Success Rates

If you are traveling internationally, don’t forget your credit card. Debit cards are more likely to be declined, compared with credit cards across all three geographies. This is especially true for Latin American issued cards where successful international debit card transactions are a third lower than those from North America. On the other hand, European issued cards had the most similar domestic debit and credit card success rates with only a 2% difference.

The above table shows the overall credit card success rates.  Europe is the highest, indexing above North America.

It comes as no surprise that higher-tier cards have a lower decline rate. Cards geared toward higher-income or business users have higher success rates compared to mid and lower-tier cards. For example, in North America, one high end card has a success rate three times that of prepaid cards. In Latin America, two high end cards have a domestic success rate 15% higher than the average.

The chart below highlights the difference in domestic success rates for three selected brands. Success rates have been indexed to the overall domestic success rate. The overall success rate index is 100.  Rates below 100 are below average and rates greater than 100 are above average.

Brand One had the lowest success rates in Europe but still performed above average in this region. In North America, it was a below average performer with an index of 96 but was average in Latin America indexing at 100 Brand Two cards (in orange) have the lowest decline rate of all the major brands. In Europe, domestic Brand Two transactions have a success rate index of 117, the highest seen in this analysis. However, this brand made up a small percent of transactions across all regions. Brand Three indexed above average in Europe at 109 but below average in the other two regions.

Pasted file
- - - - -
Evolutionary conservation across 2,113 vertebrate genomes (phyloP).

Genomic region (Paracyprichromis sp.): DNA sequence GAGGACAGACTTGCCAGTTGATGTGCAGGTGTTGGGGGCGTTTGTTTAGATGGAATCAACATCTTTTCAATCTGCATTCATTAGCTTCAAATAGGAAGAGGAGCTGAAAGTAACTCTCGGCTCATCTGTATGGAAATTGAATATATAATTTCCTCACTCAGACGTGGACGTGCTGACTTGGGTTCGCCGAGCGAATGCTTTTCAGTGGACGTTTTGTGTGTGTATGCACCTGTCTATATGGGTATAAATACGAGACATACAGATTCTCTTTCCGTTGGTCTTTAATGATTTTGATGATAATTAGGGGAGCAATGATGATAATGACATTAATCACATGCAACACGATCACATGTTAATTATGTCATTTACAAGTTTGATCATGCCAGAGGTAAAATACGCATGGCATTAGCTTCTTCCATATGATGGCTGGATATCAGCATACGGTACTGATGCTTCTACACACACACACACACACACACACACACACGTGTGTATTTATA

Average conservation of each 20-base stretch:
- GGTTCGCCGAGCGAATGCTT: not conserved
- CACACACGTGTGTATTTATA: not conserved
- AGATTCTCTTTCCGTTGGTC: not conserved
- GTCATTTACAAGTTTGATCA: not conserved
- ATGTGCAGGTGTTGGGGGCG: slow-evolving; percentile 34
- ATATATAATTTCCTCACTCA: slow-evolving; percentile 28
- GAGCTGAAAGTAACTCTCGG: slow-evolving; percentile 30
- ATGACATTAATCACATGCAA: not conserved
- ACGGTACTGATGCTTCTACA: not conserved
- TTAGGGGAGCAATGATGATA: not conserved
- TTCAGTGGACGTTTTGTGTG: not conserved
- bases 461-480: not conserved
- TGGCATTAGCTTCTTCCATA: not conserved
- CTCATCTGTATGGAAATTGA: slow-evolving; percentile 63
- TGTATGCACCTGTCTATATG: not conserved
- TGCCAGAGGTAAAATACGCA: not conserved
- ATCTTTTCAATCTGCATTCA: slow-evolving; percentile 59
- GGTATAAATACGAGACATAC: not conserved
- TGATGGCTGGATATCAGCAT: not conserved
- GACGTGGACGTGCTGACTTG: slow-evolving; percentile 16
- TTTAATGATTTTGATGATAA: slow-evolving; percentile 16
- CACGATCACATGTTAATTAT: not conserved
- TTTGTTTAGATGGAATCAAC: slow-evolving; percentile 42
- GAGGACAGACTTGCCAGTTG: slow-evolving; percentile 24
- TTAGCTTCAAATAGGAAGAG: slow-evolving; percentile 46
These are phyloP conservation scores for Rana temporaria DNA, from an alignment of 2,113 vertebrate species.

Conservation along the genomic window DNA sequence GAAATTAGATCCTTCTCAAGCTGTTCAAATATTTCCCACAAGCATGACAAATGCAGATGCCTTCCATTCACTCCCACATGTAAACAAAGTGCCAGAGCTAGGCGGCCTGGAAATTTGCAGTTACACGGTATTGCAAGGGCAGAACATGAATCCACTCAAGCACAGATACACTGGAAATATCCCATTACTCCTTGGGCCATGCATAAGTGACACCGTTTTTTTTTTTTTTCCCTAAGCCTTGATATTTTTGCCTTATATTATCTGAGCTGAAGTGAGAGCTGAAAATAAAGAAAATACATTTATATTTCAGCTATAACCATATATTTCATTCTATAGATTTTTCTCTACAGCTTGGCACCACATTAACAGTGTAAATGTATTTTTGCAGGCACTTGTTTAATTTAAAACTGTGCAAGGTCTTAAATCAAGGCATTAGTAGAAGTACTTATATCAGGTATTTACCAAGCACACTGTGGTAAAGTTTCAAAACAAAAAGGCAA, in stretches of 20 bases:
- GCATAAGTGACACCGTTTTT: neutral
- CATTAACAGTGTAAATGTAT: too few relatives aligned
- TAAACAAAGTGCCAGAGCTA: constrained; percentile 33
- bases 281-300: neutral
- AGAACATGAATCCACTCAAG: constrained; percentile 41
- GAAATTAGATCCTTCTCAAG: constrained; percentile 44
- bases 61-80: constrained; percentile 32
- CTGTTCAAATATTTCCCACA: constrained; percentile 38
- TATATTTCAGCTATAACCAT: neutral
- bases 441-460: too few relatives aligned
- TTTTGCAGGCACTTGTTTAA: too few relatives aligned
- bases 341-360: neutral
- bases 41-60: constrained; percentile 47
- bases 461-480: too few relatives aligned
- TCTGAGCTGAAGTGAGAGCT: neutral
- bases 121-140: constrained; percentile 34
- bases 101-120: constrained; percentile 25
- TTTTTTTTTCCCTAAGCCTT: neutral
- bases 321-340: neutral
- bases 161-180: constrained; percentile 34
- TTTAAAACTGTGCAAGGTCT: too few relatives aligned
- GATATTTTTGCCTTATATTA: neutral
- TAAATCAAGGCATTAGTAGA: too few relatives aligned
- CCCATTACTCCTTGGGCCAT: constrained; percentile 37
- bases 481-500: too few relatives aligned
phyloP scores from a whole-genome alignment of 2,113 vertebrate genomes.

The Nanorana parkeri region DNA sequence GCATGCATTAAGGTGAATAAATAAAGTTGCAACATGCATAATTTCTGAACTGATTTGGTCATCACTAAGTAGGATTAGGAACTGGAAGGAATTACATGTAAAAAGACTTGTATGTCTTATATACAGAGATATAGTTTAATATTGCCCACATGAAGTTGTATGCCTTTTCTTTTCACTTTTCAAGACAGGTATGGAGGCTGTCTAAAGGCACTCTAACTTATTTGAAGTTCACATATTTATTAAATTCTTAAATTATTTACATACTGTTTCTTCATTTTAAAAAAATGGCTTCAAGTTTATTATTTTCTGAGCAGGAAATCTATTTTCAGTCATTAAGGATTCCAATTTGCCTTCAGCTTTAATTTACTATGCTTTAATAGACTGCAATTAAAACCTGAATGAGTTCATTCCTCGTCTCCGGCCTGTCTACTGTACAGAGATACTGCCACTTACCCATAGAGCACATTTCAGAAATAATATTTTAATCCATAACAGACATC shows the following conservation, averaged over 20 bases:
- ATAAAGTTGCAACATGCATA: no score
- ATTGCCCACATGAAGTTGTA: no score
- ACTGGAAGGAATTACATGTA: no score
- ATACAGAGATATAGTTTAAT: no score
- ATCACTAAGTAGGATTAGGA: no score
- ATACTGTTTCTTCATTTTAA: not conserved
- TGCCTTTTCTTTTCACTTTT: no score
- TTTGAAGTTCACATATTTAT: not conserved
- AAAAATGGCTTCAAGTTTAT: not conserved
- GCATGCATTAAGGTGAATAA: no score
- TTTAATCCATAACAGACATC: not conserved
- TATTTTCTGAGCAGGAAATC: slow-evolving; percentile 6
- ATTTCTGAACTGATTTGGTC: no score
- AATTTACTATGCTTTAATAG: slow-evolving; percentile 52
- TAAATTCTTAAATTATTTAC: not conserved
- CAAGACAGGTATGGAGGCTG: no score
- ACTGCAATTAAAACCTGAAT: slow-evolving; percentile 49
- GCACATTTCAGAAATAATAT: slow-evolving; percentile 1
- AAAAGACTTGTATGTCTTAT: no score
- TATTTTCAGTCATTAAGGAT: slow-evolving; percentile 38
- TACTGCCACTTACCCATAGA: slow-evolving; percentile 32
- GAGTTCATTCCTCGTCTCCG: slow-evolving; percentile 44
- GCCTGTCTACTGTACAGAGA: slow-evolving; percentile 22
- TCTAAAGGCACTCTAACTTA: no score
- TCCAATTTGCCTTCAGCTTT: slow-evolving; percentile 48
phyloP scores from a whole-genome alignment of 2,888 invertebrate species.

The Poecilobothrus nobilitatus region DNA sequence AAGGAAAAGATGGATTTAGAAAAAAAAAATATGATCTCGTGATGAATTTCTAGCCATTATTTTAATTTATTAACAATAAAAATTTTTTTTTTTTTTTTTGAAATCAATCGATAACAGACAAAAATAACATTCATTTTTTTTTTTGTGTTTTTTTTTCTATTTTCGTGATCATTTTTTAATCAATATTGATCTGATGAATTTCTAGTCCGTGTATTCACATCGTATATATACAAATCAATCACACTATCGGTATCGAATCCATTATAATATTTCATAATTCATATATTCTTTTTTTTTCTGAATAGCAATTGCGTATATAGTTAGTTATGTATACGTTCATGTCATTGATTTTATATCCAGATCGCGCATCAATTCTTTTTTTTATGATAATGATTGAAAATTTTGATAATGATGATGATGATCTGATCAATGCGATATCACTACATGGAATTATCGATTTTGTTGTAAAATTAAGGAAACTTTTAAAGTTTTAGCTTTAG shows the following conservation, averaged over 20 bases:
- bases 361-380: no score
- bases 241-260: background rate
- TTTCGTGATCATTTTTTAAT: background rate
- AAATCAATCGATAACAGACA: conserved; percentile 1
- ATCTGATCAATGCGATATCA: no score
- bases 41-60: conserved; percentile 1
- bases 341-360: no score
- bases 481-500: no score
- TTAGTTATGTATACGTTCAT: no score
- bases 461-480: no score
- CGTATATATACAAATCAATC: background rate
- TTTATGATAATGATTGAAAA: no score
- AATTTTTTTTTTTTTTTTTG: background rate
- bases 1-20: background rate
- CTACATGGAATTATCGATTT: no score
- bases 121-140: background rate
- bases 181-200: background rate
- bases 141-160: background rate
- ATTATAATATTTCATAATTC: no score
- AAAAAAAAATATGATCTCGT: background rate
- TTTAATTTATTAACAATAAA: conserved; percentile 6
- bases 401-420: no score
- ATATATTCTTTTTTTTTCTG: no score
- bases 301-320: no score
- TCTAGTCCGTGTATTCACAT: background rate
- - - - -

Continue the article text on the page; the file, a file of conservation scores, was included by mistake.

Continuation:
Overall indexed success rates ranged from 96 to 117. This difference reminds us of the importance of choosing the right gateway for your market.  

The chart above shows the domestic success rates for three selected credit card brands in Europe, Latin America and the Caribbean, and North America.  Numbers are indexed to the overall domestic success rate for these three regions.

In Conclusion

Decisions on whether to accept or decline a transaction happen in milliseconds. Having multiple gateways improves success rates by providing a backup in case the primary gateway cannot process the transaction. This becomes particularly important as your business expands internationally. You need gateways that can process payments successfully in all locations where you do business. Spreedly enables companies to seamlessly add gateways and expand into new markets and new opportunities.

This post is the first in a series on transaction success rates.  Next time, we’ll focus on gateway success rates in Latin American .

Want to learn more?  Reach out to us!